livedo – skin disorder characterized by patchy bluish discolorations on the skin
lupus – any of several forms of ulcerative skin disease
Scientific name for skin
Scientific name for skin

Name for skin doctor

Dermatologists are medical doctors who specialize in skin, hair and nails. Dermatologists also handle cosmetic disorders, like hair loss and scars. Your dermatologist will examine you, order lab tests, make a diagnosis and treat your condition with medication or a procedure.

Who is a dermatologist?

Your skin is your largest, heaviest organ, and it has many important functions. It protects you from heat, cold, germs and dangerous substances. It’s also a great indicator of your overall health — changes in the color or feel of your skin can be a sign of a medical problem. It’s important to take proper care of your skin and be aware of its overall health.

A dermatologist is a doctor who has expertise in the care of:

They’re experts in diagnosing and treating skin, hair and nail diseases, and they can manage cosmetic disorders, including hair loss and scars.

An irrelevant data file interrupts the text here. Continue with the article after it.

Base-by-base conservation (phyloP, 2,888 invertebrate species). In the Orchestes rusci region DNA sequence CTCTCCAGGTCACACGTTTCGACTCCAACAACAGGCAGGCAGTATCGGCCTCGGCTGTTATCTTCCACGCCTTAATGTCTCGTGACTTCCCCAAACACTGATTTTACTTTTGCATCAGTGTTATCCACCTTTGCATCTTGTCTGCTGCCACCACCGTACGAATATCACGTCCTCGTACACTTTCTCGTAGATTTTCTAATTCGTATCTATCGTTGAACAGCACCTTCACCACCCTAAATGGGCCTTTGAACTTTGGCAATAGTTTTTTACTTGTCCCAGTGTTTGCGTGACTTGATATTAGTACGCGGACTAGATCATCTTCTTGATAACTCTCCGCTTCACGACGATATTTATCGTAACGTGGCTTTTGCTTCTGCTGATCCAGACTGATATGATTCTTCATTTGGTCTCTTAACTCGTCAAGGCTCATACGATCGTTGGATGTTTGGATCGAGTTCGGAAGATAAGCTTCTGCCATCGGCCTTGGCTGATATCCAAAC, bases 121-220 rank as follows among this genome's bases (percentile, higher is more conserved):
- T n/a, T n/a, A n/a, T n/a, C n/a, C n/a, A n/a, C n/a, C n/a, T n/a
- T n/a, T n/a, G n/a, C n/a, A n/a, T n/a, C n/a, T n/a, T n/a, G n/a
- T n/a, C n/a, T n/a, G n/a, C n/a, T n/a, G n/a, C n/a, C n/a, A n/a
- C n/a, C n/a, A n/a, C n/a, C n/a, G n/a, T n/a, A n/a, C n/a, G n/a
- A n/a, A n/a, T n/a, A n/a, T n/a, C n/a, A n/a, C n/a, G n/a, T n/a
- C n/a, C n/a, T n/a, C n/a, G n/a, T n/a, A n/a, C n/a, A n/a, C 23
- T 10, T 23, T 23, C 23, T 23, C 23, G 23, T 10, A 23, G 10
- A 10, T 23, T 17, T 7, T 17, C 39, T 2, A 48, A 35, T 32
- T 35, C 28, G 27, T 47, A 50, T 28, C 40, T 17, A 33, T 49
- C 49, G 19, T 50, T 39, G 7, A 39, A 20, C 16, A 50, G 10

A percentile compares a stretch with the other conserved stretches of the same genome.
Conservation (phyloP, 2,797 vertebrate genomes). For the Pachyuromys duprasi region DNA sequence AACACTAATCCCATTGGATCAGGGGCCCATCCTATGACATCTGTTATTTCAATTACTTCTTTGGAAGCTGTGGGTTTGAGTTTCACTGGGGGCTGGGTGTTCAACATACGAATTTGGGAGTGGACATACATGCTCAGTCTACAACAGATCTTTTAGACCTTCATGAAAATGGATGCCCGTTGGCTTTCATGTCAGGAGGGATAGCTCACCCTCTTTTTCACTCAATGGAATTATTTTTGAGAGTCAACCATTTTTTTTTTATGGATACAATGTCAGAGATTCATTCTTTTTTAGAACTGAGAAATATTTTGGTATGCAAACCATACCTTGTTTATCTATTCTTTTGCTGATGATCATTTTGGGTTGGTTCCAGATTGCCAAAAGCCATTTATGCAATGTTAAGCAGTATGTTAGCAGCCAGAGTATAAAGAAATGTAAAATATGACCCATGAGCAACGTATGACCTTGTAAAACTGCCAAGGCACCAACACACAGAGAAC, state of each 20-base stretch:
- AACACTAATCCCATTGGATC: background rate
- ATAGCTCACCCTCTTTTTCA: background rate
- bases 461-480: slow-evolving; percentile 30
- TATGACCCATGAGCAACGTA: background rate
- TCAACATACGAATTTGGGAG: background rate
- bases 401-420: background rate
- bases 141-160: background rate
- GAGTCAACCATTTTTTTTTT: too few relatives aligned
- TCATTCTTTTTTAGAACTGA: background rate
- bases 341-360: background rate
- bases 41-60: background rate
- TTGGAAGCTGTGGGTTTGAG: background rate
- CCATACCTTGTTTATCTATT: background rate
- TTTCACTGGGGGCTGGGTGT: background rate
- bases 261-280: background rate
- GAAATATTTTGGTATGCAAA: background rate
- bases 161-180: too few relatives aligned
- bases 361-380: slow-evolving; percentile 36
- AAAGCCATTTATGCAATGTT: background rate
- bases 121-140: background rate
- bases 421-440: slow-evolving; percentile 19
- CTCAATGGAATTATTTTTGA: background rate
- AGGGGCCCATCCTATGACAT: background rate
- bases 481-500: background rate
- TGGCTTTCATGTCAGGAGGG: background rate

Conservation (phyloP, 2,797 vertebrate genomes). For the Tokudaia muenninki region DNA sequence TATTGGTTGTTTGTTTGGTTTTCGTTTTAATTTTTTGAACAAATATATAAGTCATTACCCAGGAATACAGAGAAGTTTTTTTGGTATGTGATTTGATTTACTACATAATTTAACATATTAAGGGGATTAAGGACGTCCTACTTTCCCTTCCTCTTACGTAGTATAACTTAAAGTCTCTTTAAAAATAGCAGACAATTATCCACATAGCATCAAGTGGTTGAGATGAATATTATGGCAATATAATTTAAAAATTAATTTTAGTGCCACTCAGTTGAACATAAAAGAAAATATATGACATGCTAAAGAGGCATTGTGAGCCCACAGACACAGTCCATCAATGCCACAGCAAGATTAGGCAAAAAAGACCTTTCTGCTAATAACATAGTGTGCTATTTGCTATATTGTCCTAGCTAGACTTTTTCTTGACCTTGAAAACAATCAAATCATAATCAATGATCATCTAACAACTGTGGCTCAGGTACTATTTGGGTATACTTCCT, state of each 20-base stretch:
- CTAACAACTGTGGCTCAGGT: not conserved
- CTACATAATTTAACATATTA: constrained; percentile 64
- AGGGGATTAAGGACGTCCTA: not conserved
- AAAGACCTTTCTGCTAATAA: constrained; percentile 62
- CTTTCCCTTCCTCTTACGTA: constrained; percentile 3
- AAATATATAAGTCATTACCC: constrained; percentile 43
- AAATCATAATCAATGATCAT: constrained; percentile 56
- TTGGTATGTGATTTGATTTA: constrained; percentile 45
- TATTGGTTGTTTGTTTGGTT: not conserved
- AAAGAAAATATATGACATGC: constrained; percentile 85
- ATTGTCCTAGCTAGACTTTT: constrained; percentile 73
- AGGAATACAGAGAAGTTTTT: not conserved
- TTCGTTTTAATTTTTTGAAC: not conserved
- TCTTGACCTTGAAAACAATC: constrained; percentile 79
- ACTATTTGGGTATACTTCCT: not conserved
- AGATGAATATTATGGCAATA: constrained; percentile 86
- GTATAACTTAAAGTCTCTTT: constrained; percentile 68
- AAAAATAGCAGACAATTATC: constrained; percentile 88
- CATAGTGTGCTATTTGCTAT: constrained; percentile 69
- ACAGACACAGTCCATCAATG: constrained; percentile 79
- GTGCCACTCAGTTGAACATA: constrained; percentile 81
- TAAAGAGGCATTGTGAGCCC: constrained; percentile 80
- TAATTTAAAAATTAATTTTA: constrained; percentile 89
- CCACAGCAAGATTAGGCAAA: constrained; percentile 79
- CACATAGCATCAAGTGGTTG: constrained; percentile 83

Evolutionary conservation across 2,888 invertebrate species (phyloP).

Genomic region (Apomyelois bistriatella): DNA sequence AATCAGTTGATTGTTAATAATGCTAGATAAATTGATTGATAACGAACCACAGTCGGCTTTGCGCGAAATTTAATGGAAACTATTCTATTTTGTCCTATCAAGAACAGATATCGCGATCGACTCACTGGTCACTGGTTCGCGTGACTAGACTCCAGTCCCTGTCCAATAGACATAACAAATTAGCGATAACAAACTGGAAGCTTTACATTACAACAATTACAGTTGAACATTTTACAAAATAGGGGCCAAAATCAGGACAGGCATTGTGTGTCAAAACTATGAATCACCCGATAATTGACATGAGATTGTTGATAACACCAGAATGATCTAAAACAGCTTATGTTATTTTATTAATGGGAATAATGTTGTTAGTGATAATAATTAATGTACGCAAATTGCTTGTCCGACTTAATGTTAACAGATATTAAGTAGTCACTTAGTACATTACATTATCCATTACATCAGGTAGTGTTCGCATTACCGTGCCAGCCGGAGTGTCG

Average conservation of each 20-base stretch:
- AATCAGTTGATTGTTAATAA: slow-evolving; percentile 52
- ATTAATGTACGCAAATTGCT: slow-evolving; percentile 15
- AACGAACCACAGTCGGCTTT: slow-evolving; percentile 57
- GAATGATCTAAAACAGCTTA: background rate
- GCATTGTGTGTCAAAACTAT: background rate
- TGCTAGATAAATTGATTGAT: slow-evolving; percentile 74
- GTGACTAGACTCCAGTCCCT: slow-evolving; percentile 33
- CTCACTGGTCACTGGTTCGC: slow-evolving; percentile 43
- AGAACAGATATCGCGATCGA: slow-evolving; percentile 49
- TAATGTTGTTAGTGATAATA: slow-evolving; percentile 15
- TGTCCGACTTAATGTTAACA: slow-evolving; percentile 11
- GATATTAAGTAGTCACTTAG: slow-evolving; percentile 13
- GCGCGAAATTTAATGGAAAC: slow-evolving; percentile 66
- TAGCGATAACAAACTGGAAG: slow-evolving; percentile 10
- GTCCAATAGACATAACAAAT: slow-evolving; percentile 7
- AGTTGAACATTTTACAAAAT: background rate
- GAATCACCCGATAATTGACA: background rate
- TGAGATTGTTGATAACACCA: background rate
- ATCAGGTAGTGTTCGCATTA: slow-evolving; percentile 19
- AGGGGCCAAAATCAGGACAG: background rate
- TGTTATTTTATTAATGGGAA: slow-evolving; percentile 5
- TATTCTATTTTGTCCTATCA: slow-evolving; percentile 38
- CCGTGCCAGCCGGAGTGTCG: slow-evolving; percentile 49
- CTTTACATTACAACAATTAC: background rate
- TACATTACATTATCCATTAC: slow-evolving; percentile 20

What do dermatologists do?

Dermatologists diagnose and treat skin conditions. They also recognize symptoms that appear on your skin which may indicate problems inside your body, like organ disease or failure.

Dermatologists often perform specialized diagnostic procedures related to skin conditions. They use treatments including:

  • Externally applied or injected medicines.
  • Ultraviolet (UV) light therapy.
  • A range of dermatologic surgical procedures, such as mole removal and skin biopsies.
  • Cosmetic procedures, such as chemical peels, sclerotherapy and laser treatments.